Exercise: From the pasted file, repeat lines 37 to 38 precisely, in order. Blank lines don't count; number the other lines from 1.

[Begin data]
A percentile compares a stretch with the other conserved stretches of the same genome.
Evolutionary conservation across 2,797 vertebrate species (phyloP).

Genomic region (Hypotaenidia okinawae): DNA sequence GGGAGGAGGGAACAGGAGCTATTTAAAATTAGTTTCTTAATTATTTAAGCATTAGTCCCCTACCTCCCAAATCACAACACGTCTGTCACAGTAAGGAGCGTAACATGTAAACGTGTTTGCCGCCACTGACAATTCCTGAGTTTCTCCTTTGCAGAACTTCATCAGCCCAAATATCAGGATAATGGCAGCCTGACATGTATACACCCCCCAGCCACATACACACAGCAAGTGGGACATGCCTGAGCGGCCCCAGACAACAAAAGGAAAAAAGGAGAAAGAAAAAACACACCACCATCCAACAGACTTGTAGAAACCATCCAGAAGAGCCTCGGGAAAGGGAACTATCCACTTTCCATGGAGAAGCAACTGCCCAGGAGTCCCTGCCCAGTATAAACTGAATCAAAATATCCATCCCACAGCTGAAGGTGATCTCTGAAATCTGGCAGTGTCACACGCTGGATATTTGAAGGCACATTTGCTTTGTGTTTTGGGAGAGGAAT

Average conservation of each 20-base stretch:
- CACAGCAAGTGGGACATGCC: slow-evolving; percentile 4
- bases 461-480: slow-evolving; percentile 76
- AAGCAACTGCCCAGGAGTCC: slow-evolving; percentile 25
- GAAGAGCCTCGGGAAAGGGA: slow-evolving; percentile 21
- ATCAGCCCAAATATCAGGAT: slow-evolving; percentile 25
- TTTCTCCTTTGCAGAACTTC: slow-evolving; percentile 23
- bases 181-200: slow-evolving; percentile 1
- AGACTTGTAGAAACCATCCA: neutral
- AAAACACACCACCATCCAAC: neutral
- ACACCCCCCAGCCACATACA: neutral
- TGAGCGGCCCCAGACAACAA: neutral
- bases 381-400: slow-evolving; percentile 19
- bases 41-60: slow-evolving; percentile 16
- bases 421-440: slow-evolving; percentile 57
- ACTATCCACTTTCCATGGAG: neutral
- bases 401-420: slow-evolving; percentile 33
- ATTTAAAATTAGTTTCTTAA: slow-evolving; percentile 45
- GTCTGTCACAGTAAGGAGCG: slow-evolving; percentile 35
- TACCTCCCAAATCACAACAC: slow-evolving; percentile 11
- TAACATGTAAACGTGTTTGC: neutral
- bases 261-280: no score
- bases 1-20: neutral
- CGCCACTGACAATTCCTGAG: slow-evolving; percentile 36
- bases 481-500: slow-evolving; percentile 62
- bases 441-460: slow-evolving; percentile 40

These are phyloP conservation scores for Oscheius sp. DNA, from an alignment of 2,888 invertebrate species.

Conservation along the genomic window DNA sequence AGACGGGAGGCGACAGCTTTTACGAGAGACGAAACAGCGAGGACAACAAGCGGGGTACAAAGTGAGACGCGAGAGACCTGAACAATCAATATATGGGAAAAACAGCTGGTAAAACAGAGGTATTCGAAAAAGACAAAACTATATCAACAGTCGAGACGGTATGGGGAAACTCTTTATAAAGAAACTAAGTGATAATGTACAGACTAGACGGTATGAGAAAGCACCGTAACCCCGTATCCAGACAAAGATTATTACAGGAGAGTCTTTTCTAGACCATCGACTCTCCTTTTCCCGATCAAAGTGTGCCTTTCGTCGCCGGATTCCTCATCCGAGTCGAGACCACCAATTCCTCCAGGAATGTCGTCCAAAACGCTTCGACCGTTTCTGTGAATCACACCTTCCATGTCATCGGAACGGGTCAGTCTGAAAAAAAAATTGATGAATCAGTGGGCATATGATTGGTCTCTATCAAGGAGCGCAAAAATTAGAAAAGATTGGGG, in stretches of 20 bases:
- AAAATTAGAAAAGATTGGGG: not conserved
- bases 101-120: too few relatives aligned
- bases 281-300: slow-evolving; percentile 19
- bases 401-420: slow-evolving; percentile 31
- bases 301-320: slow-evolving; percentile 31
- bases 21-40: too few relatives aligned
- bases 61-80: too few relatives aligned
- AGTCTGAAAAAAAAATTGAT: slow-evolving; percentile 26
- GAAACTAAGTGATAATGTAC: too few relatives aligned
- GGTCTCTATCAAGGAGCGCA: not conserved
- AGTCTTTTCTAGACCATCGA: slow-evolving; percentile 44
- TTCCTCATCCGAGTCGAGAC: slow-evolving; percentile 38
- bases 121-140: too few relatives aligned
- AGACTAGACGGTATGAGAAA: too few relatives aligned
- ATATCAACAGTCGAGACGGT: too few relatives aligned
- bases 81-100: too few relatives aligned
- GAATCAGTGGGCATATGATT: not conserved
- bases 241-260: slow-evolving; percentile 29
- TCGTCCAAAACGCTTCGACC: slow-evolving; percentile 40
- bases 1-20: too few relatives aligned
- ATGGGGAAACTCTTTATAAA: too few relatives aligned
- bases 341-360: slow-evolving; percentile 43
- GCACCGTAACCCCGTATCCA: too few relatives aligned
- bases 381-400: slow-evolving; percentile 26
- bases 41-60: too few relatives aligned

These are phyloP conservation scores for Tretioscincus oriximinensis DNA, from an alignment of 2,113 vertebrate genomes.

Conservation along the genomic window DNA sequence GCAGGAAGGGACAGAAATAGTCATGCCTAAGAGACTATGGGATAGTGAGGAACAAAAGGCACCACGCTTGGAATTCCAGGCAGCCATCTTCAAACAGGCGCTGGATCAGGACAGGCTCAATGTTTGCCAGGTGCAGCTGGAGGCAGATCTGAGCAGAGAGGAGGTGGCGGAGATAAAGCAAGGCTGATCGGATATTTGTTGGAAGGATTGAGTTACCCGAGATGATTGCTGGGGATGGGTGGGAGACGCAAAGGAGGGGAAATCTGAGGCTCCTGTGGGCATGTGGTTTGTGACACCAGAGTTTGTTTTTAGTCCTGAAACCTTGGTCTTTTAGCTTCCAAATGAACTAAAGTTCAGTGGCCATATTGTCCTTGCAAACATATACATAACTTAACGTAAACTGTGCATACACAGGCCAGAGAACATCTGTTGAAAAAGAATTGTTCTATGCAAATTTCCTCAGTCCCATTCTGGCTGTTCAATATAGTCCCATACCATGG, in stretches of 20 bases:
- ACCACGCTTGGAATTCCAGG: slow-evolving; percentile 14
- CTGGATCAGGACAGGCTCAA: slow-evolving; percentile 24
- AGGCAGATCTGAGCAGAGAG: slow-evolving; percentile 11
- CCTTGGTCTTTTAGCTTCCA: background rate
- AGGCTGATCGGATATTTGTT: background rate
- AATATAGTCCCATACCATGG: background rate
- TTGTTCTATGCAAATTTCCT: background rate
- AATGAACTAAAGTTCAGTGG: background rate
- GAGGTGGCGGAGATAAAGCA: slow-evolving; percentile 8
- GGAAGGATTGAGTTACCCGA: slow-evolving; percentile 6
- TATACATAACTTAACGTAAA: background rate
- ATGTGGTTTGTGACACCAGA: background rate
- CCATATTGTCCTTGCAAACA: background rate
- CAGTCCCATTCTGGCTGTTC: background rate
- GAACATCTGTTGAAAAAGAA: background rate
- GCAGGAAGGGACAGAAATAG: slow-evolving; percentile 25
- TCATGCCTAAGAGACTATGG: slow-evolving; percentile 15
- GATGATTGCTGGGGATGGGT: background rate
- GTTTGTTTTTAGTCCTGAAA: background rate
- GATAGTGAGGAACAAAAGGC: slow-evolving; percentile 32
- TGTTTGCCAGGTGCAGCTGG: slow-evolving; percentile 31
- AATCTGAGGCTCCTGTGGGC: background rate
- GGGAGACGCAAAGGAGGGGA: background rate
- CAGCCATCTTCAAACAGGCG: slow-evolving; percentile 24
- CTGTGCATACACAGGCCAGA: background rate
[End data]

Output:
- bases 21-40: too few relatives aligned
- bases 61-80: too few relatives aligned